Alaska National Interest Lands Conservation Act, December 2, 1980.This ACT provided for the designation and conservation of certain public lands in the State of Alaska, including the designation of units of the National Park, National Wildlife Refuge, National Forest, National Wild and Scenic Rivers, and National Wilderness Preservation Systems, and for other purposes.
ANILCA, Section 8
See section 810 for subsistence and land use decisions.
This revised Minimum Requirements Decision Guide (MRDG) is designed to assist wilderness managers in making stewardship decisions. Units with special provisions mandated by legislation subsequent to the Wilderness Act of 1964 must insure full consideration of these other legal requirements. Wilderness managers in Alaska must insure that their decisions are in accordance with the provisions of ANILCA.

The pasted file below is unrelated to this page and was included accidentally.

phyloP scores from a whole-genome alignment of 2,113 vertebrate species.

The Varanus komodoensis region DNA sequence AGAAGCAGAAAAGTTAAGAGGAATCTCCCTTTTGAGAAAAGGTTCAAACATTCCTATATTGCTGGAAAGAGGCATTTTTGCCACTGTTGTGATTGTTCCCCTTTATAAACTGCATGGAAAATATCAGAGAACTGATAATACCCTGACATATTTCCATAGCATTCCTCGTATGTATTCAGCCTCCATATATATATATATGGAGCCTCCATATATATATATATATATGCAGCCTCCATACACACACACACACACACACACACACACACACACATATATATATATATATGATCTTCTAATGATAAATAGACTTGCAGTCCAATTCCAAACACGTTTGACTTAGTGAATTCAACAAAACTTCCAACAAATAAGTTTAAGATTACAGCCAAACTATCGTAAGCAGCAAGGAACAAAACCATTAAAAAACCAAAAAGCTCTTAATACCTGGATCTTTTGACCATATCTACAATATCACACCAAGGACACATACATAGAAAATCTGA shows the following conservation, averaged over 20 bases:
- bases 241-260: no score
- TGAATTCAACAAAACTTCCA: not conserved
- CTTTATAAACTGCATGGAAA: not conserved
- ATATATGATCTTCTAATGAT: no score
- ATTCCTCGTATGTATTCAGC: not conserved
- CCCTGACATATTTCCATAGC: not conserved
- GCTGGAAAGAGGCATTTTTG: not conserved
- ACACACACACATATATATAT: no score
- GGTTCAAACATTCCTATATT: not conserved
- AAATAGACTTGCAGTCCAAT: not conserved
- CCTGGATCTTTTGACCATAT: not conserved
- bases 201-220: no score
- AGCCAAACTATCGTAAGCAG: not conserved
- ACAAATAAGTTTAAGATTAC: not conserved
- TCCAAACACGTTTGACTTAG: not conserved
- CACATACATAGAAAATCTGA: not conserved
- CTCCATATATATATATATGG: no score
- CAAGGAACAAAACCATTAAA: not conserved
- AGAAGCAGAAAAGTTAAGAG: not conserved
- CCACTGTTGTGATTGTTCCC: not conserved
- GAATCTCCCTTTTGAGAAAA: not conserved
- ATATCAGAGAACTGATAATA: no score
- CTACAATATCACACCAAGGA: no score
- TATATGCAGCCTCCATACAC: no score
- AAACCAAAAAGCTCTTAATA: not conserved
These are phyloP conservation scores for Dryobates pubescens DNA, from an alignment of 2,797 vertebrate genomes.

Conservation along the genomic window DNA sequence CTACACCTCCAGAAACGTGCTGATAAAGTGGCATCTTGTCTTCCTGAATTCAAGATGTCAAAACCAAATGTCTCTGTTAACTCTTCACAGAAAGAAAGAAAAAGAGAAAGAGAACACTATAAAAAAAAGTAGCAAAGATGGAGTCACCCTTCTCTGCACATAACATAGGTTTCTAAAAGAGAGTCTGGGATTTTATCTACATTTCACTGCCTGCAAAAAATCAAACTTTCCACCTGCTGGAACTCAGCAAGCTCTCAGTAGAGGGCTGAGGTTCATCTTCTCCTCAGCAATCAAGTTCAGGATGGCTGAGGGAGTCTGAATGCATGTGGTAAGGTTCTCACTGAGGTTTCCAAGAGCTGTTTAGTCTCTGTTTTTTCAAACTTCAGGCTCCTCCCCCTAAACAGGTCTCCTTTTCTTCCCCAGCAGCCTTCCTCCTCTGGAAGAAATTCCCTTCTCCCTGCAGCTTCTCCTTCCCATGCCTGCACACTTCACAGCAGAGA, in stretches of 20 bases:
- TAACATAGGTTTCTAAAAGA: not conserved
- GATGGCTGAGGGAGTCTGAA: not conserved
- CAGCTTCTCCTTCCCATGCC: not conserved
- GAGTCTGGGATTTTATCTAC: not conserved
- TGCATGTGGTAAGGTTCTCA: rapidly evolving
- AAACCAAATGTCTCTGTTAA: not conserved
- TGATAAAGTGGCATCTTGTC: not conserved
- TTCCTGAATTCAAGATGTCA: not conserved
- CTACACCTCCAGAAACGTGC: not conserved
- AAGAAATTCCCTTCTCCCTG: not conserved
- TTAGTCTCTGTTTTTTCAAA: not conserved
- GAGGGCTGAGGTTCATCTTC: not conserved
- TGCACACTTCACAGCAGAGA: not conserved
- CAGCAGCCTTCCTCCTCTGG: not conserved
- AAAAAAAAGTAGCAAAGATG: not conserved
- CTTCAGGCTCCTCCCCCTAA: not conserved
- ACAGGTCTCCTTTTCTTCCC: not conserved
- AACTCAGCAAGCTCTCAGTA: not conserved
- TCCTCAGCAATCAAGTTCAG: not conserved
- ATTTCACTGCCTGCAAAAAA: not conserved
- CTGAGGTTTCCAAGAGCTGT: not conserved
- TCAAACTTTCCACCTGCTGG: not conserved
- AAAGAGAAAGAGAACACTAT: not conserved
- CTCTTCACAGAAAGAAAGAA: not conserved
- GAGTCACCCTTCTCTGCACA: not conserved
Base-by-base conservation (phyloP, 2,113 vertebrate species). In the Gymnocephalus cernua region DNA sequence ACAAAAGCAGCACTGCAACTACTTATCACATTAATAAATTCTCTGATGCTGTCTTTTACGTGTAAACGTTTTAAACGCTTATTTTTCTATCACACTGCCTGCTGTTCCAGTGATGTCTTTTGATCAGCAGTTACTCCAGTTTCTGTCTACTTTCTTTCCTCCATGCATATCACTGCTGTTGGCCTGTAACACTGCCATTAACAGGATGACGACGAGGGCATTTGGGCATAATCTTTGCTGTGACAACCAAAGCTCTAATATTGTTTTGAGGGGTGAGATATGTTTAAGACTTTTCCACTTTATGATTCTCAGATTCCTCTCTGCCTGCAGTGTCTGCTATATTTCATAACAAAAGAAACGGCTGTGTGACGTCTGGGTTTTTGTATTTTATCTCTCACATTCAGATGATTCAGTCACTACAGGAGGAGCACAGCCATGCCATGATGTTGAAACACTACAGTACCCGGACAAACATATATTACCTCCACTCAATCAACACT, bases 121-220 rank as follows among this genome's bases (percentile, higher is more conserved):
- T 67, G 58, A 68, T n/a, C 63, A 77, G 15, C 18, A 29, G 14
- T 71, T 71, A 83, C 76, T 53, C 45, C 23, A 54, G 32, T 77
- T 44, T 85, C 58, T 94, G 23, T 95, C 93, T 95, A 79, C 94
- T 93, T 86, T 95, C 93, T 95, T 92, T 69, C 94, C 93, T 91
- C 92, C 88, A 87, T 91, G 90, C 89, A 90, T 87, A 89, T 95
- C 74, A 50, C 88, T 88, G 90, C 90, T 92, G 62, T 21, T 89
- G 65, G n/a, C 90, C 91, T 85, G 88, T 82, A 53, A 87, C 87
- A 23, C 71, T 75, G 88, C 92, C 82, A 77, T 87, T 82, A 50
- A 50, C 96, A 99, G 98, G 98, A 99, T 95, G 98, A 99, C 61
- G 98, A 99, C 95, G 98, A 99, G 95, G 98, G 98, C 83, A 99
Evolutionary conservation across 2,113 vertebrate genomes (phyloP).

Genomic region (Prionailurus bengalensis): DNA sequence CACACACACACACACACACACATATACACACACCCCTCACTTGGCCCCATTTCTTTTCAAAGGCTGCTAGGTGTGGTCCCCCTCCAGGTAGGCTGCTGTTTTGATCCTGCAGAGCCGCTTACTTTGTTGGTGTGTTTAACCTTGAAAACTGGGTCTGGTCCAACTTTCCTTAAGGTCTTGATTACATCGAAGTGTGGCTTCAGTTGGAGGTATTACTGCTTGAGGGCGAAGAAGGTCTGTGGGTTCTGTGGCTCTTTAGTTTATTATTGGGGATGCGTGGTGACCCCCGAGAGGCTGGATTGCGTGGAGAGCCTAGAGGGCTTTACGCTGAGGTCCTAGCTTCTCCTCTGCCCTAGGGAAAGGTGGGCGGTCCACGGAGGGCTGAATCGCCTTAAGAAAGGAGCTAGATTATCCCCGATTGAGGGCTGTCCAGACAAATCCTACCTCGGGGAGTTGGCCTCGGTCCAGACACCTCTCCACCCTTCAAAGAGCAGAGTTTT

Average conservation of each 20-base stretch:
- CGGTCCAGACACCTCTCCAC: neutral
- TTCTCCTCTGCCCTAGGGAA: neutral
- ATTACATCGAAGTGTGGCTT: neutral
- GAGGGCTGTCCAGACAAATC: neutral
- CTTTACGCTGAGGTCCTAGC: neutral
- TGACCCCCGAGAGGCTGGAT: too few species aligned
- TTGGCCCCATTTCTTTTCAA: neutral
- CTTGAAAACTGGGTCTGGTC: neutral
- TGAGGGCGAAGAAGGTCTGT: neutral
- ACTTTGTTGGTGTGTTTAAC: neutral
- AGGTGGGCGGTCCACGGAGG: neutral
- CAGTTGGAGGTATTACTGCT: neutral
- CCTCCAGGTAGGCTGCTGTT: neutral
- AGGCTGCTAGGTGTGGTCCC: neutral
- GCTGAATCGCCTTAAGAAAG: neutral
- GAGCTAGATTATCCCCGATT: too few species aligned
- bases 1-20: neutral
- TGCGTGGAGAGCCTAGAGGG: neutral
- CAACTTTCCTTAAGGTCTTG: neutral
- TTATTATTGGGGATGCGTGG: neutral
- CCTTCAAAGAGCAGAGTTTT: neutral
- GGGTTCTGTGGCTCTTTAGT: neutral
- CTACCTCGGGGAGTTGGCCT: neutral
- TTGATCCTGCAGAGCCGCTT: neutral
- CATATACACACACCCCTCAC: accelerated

National Environmental Policy Act of 1969, was passed to establish a national policy for the environment, to provide for the establishment of a Council on Environmental Quality, and for other purposes.
NHPA, Section 106
National Historic Preservation Act, 2001.The goal of Section 106 consultation is to identify historic properties potentially affected by the undertaking, assess its effects and seek ways to avoid, minimize or mitigate any adverse effects on historic properties.
The Wilderness Act of 1964, created to establish a National Wilderness Preservation System for the permanent good of the whole people, and for other purposes.